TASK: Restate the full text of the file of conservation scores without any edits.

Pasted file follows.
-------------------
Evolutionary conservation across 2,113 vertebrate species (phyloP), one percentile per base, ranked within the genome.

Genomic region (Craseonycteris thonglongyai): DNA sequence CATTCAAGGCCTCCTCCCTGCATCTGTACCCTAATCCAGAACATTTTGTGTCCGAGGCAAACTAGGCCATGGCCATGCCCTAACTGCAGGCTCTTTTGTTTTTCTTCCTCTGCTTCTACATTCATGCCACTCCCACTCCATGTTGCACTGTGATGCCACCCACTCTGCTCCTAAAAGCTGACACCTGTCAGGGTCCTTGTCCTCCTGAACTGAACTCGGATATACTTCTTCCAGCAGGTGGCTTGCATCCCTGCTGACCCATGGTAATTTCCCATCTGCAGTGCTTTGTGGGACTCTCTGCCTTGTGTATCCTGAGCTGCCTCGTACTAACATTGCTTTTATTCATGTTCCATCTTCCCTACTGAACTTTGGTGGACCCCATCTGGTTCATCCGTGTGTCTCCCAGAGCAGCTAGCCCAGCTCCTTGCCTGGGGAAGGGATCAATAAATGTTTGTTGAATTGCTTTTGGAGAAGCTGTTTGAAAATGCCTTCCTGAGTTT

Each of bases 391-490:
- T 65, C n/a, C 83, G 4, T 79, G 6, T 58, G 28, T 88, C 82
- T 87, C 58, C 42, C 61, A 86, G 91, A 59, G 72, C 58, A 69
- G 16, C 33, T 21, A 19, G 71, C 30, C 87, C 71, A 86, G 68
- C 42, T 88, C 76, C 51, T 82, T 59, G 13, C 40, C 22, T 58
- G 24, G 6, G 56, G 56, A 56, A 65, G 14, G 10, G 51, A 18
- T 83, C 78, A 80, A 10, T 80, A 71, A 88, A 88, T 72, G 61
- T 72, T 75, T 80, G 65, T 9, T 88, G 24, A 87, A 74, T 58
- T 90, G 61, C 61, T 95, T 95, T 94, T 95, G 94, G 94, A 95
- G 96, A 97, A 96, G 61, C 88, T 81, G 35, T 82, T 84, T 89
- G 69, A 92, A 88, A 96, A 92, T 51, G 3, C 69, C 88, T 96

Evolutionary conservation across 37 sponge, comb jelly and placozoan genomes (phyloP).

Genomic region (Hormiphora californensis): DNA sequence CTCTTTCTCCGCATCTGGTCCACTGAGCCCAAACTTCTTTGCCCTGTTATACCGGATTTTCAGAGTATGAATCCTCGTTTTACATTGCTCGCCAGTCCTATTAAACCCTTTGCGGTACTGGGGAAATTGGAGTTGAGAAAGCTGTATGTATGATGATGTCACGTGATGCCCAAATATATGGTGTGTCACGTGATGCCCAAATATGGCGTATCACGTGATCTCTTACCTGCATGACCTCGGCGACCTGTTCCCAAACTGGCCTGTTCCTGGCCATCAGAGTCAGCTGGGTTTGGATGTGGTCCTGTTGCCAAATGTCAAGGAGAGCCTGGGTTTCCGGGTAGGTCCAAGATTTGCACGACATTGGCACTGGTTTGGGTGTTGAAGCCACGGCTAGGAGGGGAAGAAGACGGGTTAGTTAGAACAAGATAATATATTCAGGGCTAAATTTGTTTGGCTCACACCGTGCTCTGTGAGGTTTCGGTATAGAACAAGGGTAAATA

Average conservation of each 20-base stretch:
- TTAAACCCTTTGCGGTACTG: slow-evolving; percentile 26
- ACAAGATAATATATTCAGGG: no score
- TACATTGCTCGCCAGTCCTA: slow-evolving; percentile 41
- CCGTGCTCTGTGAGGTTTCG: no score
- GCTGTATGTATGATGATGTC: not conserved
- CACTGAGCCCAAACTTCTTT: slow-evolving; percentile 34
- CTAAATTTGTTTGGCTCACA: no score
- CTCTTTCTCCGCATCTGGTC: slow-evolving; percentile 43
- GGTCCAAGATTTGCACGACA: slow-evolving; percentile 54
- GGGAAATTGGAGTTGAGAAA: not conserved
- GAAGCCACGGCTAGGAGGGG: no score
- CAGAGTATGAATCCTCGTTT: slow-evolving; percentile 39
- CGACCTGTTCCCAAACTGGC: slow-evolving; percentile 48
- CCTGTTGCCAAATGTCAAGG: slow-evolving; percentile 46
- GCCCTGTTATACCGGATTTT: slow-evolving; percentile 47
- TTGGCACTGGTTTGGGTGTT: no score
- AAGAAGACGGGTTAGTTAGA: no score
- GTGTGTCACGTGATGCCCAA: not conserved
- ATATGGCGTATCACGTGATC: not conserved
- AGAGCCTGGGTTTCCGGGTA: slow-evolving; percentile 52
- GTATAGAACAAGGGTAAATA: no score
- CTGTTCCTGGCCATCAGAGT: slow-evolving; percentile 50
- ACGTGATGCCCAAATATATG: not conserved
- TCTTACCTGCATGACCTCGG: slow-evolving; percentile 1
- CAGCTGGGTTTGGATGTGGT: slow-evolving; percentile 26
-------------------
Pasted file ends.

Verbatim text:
Evolutionary conservation across 2,113 vertebrate species (phyloP), one percentile per base, ranked within the genome.

Genomic region (Craseonycteris thonglongyai): DNA sequence CATTCAAGGCCTCCTCCCTGCATCTGTACCCTAATCCAGAACATTTTGTGTCCGAGGCAAACTAGGCCATGGCCATGCCCTAACTGCAGGCTCTTTTGTTTTTCTTCCTCTGCTTCTACATTCATGCCACTCCCACTCCATGTTGCACTGTGATGCCACCCACTCTGCTCCTAAAAGCTGACACCTGTCAGGGTCCTTGTCCTCCTGAACTGAACTCGGATATACTTCTTCCAGCAGGTGGCTTGCATCCCTGCTGACCCATGGTAATTTCCCATCTGCAGTGCTTTGTGGGACTCTCTGCCTTGTGTATCCTGAGCTGCCTCGTACTAACATTGCTTTTATTCATGTTCCATCTTCCCTACTGAACTTTGGTGGACCCCATCTGGTTCATCCGTGTGTCTCCCAGAGCAGCTAGCCCAGCTCCTTGCCTGGGGAAGGGATCAATAAATGTTTGTTGAATTGCTTTTGGAGAAGCTGTTTGAAAATGCCTTCCTGAGTTT

Each of bases 391-490:
- T 65, C n/a, C 83, G 4, T 79, G 6, T 58, G 28, T 88, C 82
- T 87, C 58, C 42, C 61, A 86, G 91, A 59, G 72, C 58, A 69
- G 16, C 33, T 21, A 19, G 71, C 30, C 87, C 71, A 86, G 68
- C 42, T 88, C 76, C 51, T 82, T 59, G 13, C 40, C 22, T 58
- G 24, G 6, G 56, G 56, A 56, A 65, G 14, G 10, G 51, A 18
- T 83, C 78, A 80, A 10, T 80, A 71, A 88, A 88, T 72, G 61
- T 72, T 75, T 80, G 65, T 9, T 88, G 24, A 87, A 74, T 58
- T 90, G 61, C 61, T 95, T 95, T 94, T 95, G 94, G 94, A 95
- G 96, A 97, A 96, G 61, C 88, T 81, G 35, T 82, T 84, T 89
- G 69, A 92, A 88, A 96, A 92, T 51, G 3, C 69, C 88, T 96

Evolutionary conservation across 37 sponge, comb jelly and placozoan genomes (phyloP).

Genomic region (Hormiphora californensis): DNA sequence CTCTTTCTCCGCATCTGGTCCACTGAGCCCAAACTTCTTTGCCCTGTTATACCGGATTTTCAGAGTATGAATCCTCGTTTTACATTGCTCGCCAGTCCTATTAAACCCTTTGCGGTACTGGGGAAATTGGAGTTGAGAAAGCTGTATGTATGATGATGTCACGTGATGCCCAAATATATGGTGTGTCACGTGATGCCCAAATATGGCGTATCACGTGATCTCTTACCTGCATGACCTCGGCGACCTGTTCCCAAACTGGCCTGTTCCTGGCCATCAGAGTCAGCTGGGTTTGGATGTGGTCCTGTTGCCAAATGTCAAGGAGAGCCTGGGTTTCCGGGTAGGTCCAAGATTTGCACGACATTGGCACTGGTTTGGGTGTTGAAGCCACGGCTAGGAGGGGAAGAAGACGGGTTAGTTAGAACAAGATAATATATTCAGGGCTAAATTTGTTTGGCTCACACCGTGCTCTGTGAGGTTTCGGTATAGAACAAGGGTAAATA

Average conservation of each 20-base stretch:
- TTAAACCCTTTGCGGTACTG: slow-evolving; percentile 26
- ACAAGATAATATATTCAGGG: no score
- TACATTGCTCGCCAGTCCTA: slow-evolving; percentile 41
- CCGTGCTCTGTGAGGTTTCG: no score
- GCTGTATGTATGATGATGTC: not conserved
- CACTGAGCCCAAACTTCTTT: slow-evolving; percentile 34
- CTAAATTTGTTTGGCTCACA: no score
- CTCTTTCTCCGCATCTGGTC: slow-evolving; percentile 43
- GGTCCAAGATTTGCACGACA: slow-evolving; percentile 54
- GGGAAATTGGAGTTGAGAAA: not conserved
- GAAGCCACGGCTAGGAGGGG: no score
- CAGAGTATGAATCCTCGTTT: slow-evolving; percentile 39
- CGACCTGTTCCCAAACTGGC: slow-evolving; percentile 48
- CCTGTTGCCAAATGTCAAGG: slow-evolving; percentile 46
- GCCCTGTTATACCGGATTTT: slow-evolving; percentile 47
- TTGGCACTGGTTTGGGTGTT: no score
- AAGAAGACGGGTTAGTTAGA: no score
- GTGTGTCACGTGATGCCCAA: not conserved
- ATATGGCGTATCACGTGATC: not conserved
- AGAGCCTGGGTTTCCGGGTA: slow-evolving; percentile 52
- GTATAGAACAAGGGTAAATA: no score
- CTGTTCCTGGCCATCAGAGT: slow-evolving; percentile 50
- ACGTGATGCCCAAATATATG: not conserved
- TCTTACCTGCATGACCTCGG: slow-evolving; percentile 1
- CAGCTGGGTTTGGATGTGGT: slow-evolving; percentile 26